Published by Penguin Random House, August 2021 | Fiction, Australian author
Australian author Charlotte McConaghy has interlaced a heady mix of themes in Once There Were Wolves.
Think domestic abuse, buried trauma, a rare neurological condition, ecological catastrophe, death, love and, infused throughout it all, the mystery of wolves.
Part eco-thriller, part murder mystery, McConaghy’s metaphorical messages are as earnest as in her internationally best-selling debut, Migrations, and made all the more atmospheric by the novel’s setting – in Migrations it was Greenland; this time, the Scottish Highlands.
Protagonist Inti Flynn, who describes herself as “a bad-tempered Australian who finds it hard to hide contempt”, heads up a team of biologists on a mission to reintroduce wolves into the Scottish Highlands, some three centuries after they were hunted to extinction.
This is a fictional take on a scenario that may play out in reality if conservationists win the complex debate currently underway in the UK to “rewild” the highlands. By bringing back these apex predators it’s hoped balance will be restored to the ecosystem, as it did with the reintroduction of wolves in 1995 to Yellowstone National Park in the US. Without them, biodiversity has been crippled as deer populations have been able to swell to ecologically unsustainable levels, thus preventing woodlands from spreading.
Reflecting the reality, Flynn and her fictional team face fierce opposition from locals concerned about what the wolves will do to their livestock and farming lifestyle. Their fear of the predators is palpable, born from centuries of prejudice, much to the contempt of Flynn who thinks the locals should be far more concerned about the destruction of the planet.
“If you truly think wolves are the blood spillers, then you’re blind,” she tell a crowd of locals at a town hall meeting. “We do that. We are the people killers, the children killers. We’re the monsters.”
While the release of the 14 wolves provides a creatively imagined storyline ensuring the reader becomes as invested in their survival as Inti’s team, there is a whole lot more going on in this novel.
Along with Inti’s unnervingly deep anger with the community’s intolerance for the rewilding project, she also becomes involved in the life of a local woman with a violent husband.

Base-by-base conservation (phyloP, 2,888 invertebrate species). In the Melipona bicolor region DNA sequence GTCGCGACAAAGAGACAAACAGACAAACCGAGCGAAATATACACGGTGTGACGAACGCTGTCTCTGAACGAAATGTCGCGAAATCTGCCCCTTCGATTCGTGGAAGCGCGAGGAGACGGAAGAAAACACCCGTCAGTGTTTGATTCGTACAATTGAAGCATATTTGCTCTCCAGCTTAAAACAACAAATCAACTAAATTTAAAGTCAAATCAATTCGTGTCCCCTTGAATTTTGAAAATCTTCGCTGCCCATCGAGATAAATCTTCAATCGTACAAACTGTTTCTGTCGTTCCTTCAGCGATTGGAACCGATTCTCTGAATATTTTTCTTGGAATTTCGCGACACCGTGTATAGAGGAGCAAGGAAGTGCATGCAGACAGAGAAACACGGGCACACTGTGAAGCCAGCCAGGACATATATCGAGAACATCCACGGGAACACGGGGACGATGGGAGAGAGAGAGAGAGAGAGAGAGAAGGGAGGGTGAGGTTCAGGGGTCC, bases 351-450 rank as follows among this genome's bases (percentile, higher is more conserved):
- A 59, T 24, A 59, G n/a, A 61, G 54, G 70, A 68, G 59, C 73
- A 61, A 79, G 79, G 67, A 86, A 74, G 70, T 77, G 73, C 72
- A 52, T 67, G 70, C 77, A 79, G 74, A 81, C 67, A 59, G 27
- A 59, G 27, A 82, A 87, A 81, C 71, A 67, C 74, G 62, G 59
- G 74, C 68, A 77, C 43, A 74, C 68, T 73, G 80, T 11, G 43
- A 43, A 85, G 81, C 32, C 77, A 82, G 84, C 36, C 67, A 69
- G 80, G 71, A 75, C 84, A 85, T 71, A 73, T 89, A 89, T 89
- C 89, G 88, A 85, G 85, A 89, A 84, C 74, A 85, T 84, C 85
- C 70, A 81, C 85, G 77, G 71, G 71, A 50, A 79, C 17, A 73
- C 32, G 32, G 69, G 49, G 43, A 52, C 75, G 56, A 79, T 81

It soon becomes clear that both Inti’s rage and her desire to protect the local woman are driven by a set of personal historical traumas affecting her and her twin sister Aggie. The drip feeding of details from these past events, methodically illuminate why Inti’s twin, once vibrant, is now almost catatonic.
As if that wasn’t enough of a wild plot, Inti also has mirror-touch synesthesia. This is a rare neurological condition that means Inti’s brain recreates the sensory experiences of the living creatures she is with – both people and animals. As she explains:
“If I see it I feel it, and just for a moment I am them, we are one and their pain or pleasure is my own.”
Again, when we learn this, it makes sense of the striking opening line of the novel, Inti says: “When we were eight, Dad cut me open from throat to stomach”. We discover this is Inti’s synesthesia kicking in as she watched her father gut a rabbit he’d hunted as part of his subsistence lifestyle.
As a wolf biologist, it’s a tough condition, given it means she feels the wolves hunger, their fear and pain. To manage it she needs to take problematic precautions like shutting her eyes before firing tranquilizer darts.
The various strands of this complex plot come to a head when Inti stumbles, literally, across a local farmer, dead.
The split second decision she takes sets up the novel for a thrilling mystery close as the cause of the death is uncovered.
There is a lot to digest this novel.
But underlying the complex plot, McConaghy delivers a clear, heartfelt message reflective of two key issues central to the zeitgeist of our times: that humans need to put aside their greed and privileges if the planet is to be saved from destruction; and that domestic violence – or “men hurting women” – needs to end.